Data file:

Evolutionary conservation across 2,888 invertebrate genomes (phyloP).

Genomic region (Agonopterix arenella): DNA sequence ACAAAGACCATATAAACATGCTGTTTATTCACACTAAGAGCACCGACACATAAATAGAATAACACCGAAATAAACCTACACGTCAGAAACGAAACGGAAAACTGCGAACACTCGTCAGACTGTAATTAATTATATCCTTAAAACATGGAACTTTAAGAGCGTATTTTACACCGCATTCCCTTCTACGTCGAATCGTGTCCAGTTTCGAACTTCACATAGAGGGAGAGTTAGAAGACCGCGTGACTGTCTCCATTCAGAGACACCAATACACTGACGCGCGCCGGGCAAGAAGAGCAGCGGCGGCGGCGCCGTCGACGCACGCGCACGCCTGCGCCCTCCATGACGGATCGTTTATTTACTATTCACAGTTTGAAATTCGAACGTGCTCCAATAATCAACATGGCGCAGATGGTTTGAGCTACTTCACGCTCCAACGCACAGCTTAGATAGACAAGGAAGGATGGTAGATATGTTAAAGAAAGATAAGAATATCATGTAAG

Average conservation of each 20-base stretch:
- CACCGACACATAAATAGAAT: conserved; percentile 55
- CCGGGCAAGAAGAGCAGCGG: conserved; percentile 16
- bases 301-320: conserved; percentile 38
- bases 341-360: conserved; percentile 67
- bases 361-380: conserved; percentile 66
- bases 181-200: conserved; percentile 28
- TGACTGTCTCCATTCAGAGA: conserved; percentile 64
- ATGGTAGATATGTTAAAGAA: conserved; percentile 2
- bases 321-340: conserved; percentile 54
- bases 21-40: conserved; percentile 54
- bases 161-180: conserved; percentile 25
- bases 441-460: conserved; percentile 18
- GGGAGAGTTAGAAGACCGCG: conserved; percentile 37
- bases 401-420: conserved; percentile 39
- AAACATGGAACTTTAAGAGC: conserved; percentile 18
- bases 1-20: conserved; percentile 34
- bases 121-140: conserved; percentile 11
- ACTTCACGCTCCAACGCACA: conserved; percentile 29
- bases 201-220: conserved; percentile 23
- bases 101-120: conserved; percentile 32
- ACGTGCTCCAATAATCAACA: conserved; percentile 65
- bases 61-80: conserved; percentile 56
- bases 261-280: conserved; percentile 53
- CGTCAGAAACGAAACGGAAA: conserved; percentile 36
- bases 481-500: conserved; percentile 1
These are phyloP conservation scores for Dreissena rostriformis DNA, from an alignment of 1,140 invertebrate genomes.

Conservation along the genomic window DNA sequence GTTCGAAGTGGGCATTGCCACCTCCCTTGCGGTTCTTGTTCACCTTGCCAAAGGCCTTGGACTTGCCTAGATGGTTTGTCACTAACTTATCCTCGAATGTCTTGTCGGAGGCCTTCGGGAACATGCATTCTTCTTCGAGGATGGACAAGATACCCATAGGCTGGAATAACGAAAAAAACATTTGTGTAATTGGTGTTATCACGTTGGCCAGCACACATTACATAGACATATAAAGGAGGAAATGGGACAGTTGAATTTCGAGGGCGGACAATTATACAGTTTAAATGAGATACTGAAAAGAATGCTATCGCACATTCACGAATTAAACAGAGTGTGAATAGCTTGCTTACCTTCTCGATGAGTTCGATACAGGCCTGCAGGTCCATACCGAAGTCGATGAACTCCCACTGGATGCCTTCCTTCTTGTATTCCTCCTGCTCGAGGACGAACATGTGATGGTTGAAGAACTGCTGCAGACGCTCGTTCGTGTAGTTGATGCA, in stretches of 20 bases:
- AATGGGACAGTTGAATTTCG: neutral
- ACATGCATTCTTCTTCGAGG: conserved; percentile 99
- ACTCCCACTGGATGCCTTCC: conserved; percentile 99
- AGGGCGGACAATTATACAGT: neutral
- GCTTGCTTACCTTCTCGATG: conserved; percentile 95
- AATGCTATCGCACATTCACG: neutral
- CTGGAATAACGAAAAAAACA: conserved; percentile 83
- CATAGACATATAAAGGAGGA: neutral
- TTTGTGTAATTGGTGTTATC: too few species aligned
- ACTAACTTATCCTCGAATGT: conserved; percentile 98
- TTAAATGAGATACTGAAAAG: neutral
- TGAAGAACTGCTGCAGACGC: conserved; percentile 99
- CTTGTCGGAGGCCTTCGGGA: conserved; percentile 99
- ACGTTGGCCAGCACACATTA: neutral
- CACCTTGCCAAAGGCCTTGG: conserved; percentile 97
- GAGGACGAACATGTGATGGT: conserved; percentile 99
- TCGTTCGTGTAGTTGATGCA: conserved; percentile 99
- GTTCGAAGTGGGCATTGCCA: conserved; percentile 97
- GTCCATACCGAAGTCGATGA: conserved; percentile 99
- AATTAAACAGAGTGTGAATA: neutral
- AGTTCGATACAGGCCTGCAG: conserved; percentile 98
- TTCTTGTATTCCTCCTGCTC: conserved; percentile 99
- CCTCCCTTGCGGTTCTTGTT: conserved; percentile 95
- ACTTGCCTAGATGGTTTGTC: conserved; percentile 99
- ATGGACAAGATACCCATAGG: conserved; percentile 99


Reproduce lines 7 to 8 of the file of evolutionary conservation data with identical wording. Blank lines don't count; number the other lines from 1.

- bases 341-360: conserved; percentile 67
- bases 361-380: conserved; percentile 66